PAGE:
Film and Knowledge: Jean Rouch and the Manic Priests
Sociology University of São Paulo São Paulo, Brazil
This paper analyze an iconic films from documental cinema in their relationships with the Social Sciences (Les Maîtres Fous, Jean Rouch) based on the theoretical assumptions made by Foucault in his text What is an author? having also as reference the typological modes of documentary films proposed by Bill Nichols. Based in these assumptions, takes theoretical position among the various possibilities of different Sociologies of Art, in the direction pointed by Adorno in his polemics with Lukács, for a "reading against the grain", trying to reconstruct the concepts and tessiture (texture) of social discourses by the internal analyses of art works. Deals consequently with the constraints that the author as a function and the name of an author promotes in the direction of a search of an internal logic that defines from the outside the art work and its insertion in an greater coherent totality called "Work of an author". In this direction we interpret these films as Discourses and not as the films of their Directors. The option for this way force the analyst to catch an epistemological detour where the films are no longer seen as evidences of their stories (a ritual description) but inquired in the fundamental concepts of its filmic narration, dialectic units of form and content. The analysis remarks the elements and circumstances that allow the construction of a conceptual frame that places and constitutes the Other as "other" centered in the concept of civilization.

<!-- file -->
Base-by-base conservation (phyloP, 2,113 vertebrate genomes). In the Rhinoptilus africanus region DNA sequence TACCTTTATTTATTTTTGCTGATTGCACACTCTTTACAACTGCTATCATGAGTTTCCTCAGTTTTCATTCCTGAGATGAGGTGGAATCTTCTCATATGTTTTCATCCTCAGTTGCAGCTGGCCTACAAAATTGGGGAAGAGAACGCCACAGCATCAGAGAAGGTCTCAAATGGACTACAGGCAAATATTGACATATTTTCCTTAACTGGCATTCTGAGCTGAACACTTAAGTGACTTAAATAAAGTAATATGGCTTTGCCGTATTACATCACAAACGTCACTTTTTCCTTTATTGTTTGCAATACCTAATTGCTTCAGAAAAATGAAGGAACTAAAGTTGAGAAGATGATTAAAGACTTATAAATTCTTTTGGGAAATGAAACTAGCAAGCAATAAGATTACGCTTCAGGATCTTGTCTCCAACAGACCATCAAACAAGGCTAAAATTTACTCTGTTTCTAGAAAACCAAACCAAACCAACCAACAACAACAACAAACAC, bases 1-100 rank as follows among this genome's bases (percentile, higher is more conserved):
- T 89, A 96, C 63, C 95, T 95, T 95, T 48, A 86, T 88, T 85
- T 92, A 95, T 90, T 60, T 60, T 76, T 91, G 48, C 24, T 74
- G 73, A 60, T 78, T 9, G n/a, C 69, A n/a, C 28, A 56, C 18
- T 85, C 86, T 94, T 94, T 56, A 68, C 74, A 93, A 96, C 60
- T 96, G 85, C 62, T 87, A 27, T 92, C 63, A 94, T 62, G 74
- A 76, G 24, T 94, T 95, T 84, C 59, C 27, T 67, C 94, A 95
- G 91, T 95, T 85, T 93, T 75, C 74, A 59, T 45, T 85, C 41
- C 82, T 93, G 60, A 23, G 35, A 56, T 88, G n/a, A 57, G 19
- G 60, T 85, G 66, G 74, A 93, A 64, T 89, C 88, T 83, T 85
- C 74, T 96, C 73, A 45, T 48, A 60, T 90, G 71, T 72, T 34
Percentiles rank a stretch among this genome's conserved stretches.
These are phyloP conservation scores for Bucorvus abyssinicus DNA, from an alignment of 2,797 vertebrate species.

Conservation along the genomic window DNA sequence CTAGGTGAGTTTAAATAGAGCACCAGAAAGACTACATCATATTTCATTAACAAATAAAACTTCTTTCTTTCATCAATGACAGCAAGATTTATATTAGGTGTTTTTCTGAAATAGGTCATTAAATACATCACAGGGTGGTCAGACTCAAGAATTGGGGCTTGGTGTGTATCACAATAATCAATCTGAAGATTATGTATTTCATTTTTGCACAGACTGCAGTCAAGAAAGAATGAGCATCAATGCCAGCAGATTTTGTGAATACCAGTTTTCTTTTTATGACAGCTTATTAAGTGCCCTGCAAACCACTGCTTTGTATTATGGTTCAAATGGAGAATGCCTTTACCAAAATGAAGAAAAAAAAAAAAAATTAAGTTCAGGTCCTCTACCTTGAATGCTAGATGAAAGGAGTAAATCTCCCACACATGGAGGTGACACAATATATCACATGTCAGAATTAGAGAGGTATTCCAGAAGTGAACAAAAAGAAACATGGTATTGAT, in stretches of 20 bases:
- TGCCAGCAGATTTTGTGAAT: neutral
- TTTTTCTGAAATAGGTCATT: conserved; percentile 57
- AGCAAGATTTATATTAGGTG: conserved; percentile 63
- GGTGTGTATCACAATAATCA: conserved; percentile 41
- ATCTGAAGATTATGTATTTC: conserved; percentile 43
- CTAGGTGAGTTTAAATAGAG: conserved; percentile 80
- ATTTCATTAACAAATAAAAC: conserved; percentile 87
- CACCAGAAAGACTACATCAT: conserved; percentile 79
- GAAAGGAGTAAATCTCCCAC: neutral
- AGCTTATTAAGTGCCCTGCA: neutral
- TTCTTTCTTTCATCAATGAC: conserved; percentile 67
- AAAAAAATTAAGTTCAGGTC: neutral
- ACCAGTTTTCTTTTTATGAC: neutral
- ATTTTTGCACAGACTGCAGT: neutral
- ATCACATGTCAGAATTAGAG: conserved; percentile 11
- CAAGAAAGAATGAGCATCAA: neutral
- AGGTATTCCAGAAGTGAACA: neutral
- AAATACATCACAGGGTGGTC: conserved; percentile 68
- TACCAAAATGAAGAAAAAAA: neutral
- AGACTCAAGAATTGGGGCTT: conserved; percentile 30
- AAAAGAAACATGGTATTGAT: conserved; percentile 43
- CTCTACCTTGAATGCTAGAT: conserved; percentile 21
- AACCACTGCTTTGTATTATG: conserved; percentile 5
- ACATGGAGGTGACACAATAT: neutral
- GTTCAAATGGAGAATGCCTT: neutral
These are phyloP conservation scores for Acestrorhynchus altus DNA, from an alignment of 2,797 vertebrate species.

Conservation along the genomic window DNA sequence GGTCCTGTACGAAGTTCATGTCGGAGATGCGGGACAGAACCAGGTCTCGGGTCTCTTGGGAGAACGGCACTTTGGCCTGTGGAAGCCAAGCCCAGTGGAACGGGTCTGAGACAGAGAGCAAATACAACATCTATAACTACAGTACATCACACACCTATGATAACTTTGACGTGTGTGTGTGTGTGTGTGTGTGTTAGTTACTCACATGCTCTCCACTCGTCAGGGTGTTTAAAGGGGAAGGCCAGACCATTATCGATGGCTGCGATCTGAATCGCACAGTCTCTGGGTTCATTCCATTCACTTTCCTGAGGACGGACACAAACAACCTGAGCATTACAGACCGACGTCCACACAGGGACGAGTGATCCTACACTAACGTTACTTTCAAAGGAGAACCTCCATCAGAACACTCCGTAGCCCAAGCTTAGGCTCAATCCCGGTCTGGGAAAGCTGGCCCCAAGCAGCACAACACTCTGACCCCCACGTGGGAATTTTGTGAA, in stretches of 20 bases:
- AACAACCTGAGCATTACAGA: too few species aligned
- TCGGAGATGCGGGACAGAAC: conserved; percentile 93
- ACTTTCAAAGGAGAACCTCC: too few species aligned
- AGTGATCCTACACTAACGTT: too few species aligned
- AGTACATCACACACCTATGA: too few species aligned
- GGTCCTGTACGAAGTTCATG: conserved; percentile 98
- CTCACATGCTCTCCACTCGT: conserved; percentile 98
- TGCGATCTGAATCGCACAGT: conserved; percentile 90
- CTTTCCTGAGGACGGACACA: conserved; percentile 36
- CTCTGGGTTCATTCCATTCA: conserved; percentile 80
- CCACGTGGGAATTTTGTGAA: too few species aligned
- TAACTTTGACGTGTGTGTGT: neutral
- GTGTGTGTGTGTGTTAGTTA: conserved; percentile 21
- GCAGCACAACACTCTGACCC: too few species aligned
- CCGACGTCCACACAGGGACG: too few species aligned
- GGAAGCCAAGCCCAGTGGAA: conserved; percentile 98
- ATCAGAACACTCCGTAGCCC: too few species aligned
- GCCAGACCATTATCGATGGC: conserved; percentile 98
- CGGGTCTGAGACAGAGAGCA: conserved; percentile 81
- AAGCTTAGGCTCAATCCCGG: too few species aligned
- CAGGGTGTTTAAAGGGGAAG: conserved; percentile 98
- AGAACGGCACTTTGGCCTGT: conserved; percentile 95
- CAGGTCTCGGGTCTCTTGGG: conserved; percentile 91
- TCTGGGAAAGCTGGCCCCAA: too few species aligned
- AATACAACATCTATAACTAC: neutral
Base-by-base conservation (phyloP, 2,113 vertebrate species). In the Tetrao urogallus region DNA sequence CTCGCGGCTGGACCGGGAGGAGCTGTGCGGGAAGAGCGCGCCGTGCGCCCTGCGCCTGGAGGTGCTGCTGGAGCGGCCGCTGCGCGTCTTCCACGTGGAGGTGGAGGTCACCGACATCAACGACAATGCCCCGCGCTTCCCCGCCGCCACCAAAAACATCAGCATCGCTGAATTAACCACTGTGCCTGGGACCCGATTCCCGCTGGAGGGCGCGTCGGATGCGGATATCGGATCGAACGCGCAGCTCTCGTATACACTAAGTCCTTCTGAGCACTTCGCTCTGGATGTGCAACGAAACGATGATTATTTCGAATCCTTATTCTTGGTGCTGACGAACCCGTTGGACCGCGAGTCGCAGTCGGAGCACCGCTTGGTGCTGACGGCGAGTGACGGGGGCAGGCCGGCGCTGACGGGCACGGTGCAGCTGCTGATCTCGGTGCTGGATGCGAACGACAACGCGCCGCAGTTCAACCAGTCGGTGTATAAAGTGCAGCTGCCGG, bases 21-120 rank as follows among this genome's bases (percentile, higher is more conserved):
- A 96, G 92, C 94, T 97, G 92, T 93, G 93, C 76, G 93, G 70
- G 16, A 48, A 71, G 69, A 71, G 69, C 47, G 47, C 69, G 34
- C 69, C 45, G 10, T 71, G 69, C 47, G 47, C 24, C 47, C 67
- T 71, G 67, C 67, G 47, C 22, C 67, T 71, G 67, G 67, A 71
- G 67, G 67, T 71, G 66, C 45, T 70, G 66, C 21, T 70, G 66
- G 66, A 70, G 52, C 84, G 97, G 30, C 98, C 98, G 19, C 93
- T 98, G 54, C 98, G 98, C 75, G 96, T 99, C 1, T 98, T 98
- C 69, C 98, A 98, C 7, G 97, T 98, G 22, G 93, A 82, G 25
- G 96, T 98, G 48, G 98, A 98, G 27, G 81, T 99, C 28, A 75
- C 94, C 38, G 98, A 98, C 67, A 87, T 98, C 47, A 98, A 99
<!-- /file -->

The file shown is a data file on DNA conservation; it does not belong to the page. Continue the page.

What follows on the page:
Remarks also the principles and elements imbricated in the options assumed by the director/author in order to constitute a filmic narrative discourse as a general truth about the "other". This allows to apprehend that there is another discourse that permeate the story of the African ritual that conceptualizes the participants and constitutes their position in the world in a more vigorous way as it is disseminated as tessiture of discourse and not as a visible evidence.
A discourse that seems to be "neutral" by the use of the artifice of the Voice-of-God narration but that at the same time pushes their moral propositions to an extreme.